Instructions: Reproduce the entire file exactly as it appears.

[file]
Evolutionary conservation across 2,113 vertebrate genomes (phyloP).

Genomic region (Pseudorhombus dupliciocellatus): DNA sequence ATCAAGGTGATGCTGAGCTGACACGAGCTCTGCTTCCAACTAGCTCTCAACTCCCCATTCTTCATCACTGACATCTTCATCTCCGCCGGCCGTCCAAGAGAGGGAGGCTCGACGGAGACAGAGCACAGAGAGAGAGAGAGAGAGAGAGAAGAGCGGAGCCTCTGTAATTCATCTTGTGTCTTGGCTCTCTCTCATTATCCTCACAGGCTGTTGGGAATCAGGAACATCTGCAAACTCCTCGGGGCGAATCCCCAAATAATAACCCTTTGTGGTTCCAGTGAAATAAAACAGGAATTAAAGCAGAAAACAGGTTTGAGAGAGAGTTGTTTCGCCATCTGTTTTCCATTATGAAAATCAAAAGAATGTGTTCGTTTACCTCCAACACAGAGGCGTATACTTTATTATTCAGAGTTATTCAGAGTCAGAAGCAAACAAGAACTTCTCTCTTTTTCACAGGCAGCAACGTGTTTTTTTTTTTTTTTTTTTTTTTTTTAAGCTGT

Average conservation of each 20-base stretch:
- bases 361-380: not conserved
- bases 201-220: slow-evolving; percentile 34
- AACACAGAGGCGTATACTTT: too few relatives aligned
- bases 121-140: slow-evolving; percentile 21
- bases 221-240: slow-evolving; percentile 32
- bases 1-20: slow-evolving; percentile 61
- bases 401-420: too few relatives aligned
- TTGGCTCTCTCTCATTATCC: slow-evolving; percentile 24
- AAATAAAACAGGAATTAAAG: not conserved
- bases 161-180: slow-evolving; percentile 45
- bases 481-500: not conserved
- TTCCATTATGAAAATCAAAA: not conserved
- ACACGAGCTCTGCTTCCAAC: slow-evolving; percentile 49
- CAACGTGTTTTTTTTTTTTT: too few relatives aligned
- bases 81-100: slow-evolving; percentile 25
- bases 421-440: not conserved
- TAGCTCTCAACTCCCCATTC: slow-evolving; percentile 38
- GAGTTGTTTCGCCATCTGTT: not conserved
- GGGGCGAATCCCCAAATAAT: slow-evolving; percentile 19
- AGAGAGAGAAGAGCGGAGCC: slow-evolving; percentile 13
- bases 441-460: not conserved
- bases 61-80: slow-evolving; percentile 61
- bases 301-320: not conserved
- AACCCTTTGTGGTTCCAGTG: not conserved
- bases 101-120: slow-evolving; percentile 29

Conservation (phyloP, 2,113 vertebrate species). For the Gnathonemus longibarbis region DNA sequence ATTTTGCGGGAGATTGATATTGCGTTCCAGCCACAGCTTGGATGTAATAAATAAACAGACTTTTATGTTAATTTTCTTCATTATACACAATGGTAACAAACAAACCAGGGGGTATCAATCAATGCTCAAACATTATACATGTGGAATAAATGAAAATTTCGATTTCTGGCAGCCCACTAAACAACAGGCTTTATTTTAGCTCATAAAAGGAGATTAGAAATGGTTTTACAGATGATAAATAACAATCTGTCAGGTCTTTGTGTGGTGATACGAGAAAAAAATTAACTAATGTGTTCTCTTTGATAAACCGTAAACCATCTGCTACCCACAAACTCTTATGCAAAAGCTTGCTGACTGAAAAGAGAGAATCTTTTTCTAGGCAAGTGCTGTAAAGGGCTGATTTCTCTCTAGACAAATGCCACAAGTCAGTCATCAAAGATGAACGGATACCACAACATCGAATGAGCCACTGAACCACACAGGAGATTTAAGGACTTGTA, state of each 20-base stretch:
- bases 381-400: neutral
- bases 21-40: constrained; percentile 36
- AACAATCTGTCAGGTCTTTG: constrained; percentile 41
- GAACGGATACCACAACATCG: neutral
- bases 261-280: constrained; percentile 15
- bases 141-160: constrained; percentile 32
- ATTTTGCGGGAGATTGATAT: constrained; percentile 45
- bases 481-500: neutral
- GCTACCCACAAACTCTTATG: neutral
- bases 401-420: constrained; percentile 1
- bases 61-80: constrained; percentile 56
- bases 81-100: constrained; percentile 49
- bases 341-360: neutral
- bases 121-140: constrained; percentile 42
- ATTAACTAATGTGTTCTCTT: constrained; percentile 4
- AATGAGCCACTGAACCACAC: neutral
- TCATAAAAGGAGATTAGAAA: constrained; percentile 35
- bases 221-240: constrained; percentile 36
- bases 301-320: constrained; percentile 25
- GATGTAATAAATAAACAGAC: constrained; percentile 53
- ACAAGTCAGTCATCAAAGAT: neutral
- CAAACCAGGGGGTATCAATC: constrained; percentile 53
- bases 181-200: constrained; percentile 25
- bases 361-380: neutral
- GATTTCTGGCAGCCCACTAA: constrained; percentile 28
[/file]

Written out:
Evolutionary conservation across 2,113 vertebrate genomes (phyloP).

Genomic region (Pseudorhombus dupliciocellatus): DNA sequence ATCAAGGTGATGCTGAGCTGACACGAGCTCTGCTTCCAACTAGCTCTCAACTCCCCATTCTTCATCACTGACATCTTCATCTCCGCCGGCCGTCCAAGAGAGGGAGGCTCGACGGAGACAGAGCACAGAGAGAGAGAGAGAGAGAGAGAAGAGCGGAGCCTCTGTAATTCATCTTGTGTCTTGGCTCTCTCTCATTATCCTCACAGGCTGTTGGGAATCAGGAACATCTGCAAACTCCTCGGGGCGAATCCCCAAATAATAACCCTTTGTGGTTCCAGTGAAATAAAACAGGAATTAAAGCAGAAAACAGGTTTGAGAGAGAGTTGTTTCGCCATCTGTTTTCCATTATGAAAATCAAAAGAATGTGTTCGTTTACCTCCAACACAGAGGCGTATACTTTATTATTCAGAGTTATTCAGAGTCAGAAGCAAACAAGAACTTCTCTCTTTTTCACAGGCAGCAACGTGTTTTTTTTTTTTTTTTTTTTTTTTTTAAGCTGT

Average conservation of each 20-base stretch:
- bases 361-380: not conserved
- bases 201-220: slow-evolving; percentile 34
- AACACAGAGGCGTATACTTT: too few relatives aligned
- bases 121-140: slow-evolving; percentile 21
- bases 221-240: slow-evolving; percentile 32
- bases 1-20: slow-evolving; percentile 61
- bases 401-420: too few relatives aligned
- TTGGCTCTCTCTCATTATCC: slow-evolving; percentile 24
- AAATAAAACAGGAATTAAAG: not conserved
- bases 161-180: slow-evolving; percentile 45
- bases 481-500: not conserved
- TTCCATTATGAAAATCAAAA: not conserved
- ACACGAGCTCTGCTTCCAAC: slow-evolving; percentile 49
- CAACGTGTTTTTTTTTTTTT: too few relatives aligned
- bases 81-100: slow-evolving; percentile 25
- bases 421-440: not conserved
- TAGCTCTCAACTCCCCATTC: slow-evolving; percentile 38
- GAGTTGTTTCGCCATCTGTT: not conserved
- GGGGCGAATCCCCAAATAAT: slow-evolving; percentile 19
- AGAGAGAGAAGAGCGGAGCC: slow-evolving; percentile 13
- bases 441-460: not conserved
- bases 61-80: slow-evolving; percentile 61
- bases 301-320: not conserved
- AACCCTTTGTGGTTCCAGTG: not conserved
- bases 101-120: slow-evolving; percentile 29

Conservation (phyloP, 2,113 vertebrate species). For the Gnathonemus longibarbis region DNA sequence ATTTTGCGGGAGATTGATATTGCGTTCCAGCCACAGCTTGGATGTAATAAATAAACAGACTTTTATGTTAATTTTCTTCATTATACACAATGGTAACAAACAAACCAGGGGGTATCAATCAATGCTCAAACATTATACATGTGGAATAAATGAAAATTTCGATTTCTGGCAGCCCACTAAACAACAGGCTTTATTTTAGCTCATAAAAGGAGATTAGAAATGGTTTTACAGATGATAAATAACAATCTGTCAGGTCTTTGTGTGGTGATACGAGAAAAAAATTAACTAATGTGTTCTCTTTGATAAACCGTAAACCATCTGCTACCCACAAACTCTTATGCAAAAGCTTGCTGACTGAAAAGAGAGAATCTTTTTCTAGGCAAGTGCTGTAAAGGGCTGATTTCTCTCTAGACAAATGCCACAAGTCAGTCATCAAAGATGAACGGATACCACAACATCGAATGAGCCACTGAACCACACAGGAGATTTAAGGACTTGTA, state of each 20-base stretch:
- bases 381-400: neutral
- bases 21-40: constrained; percentile 36
- AACAATCTGTCAGGTCTTTG: constrained; percentile 41
- GAACGGATACCACAACATCG: neutral
- bases 261-280: constrained; percentile 15
- bases 141-160: constrained; percentile 32
- ATTTTGCGGGAGATTGATAT: constrained; percentile 45
- bases 481-500: neutral
- GCTACCCACAAACTCTTATG: neutral
- bases 401-420: constrained; percentile 1
- bases 61-80: constrained; percentile 56
- bases 81-100: constrained; percentile 49
- bases 341-360: neutral
- bases 121-140: constrained; percentile 42
- ATTAACTAATGTGTTCTCTT: constrained; percentile 4
- AATGAGCCACTGAACCACAC: neutral
- TCATAAAAGGAGATTAGAAA: constrained; percentile 35
- bases 221-240: constrained; percentile 36
- bases 301-320: constrained; percentile 25
- GATGTAATAAATAAACAGAC: constrained; percentile 53
- ACAAGTCAGTCATCAAAGAT: neutral
- CAAACCAGGGGGTATCAATC: constrained; percentile 53
- bases 181-200: constrained; percentile 25
- bases 361-380: neutral
- GATTTCTGGCAGCCCACTAA: constrained; percentile 28